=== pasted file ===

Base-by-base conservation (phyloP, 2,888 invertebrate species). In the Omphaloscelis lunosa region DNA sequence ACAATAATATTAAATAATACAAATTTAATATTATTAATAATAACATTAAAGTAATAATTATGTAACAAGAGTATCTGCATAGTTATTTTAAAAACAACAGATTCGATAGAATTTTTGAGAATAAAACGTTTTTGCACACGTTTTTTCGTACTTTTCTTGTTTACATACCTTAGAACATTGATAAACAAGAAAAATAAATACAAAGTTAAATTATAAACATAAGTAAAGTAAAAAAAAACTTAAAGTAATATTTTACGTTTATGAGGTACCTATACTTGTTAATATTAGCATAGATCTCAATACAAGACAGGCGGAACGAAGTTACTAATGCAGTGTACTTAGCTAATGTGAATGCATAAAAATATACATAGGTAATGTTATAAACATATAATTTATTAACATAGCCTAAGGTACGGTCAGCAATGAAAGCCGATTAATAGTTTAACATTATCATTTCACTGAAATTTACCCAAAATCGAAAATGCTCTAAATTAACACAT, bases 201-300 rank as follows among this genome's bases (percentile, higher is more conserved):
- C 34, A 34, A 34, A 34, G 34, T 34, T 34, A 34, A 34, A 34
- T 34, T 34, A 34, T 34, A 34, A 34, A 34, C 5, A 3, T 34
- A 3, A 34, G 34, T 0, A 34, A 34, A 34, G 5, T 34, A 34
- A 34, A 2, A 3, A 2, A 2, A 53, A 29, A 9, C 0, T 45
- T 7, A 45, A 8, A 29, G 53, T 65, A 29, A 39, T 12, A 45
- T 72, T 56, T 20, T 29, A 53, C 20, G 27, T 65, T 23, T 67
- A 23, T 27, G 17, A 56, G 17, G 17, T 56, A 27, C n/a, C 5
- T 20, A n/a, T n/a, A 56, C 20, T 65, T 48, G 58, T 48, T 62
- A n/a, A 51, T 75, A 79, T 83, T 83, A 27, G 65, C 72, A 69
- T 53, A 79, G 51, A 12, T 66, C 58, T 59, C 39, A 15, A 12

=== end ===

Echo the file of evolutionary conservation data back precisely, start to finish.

Base-by-base conservation (phyloP, 2,888 invertebrate species). In the Omphaloscelis lunosa region DNA sequence ACAATAATATTAAATAATACAAATTTAATATTATTAATAATAACATTAAAGTAATAATTATGTAACAAGAGTATCTGCATAGTTATTTTAAAAACAACAGATTCGATAGAATTTTTGAGAATAAAACGTTTTTGCACACGTTTTTTCGTACTTTTCTTGTTTACATACCTTAGAACATTGATAAACAAGAAAAATAAATACAAAGTTAAATTATAAACATAAGTAAAGTAAAAAAAAACTTAAAGTAATATTTTACGTTTATGAGGTACCTATACTTGTTAATATTAGCATAGATCTCAATACAAGACAGGCGGAACGAAGTTACTAATGCAGTGTACTTAGCTAATGTGAATGCATAAAAATATACATAGGTAATGTTATAAACATATAATTTATTAACATAGCCTAAGGTACGGTCAGCAATGAAAGCCGATTAATAGTTTAACATTATCATTTCACTGAAATTTACCCAAAATCGAAAATGCTCTAAATTAACACAT, bases 201-300 rank as follows among this genome's bases (percentile, higher is more conserved):
- C 34, A 34, A 34, A 34, G 34, T 34, T 34, A 34, A 34, A 34
- T 34, T 34, A 34, T 34, A 34, A 34, A 34, C 5, A 3, T 34
- A 3, A 34, G 34, T 0, A 34, A 34, A 34, G 5, T 34, A 34
- A 34, A 2, A 3, A 2, A 2, A 53, A 29, A 9, C 0, T 45
- T 7, A 45, A 8, A 29, G 53, T 65, A 29, A 39, T 12, A 45
- T 72, T 56, T 20, T 29, A 53, C 20, G 27, T 65, T 23, T 67
- A 23, T 27, G 17, A 56, G 17, G 17, T 56, A 27, C n/a, C 5
- T 20, A n/a, T n/a, A 56, C 20, T 65, T 48, G 58, T 48, T 62
- A n/a, A 51, T 75, A 79, T 83, T 83, A 27, G 65, C 72, A 69
- T 53, A 79, G 51, A 12, T 66, C 58, T 59, C 39, A 15, A 12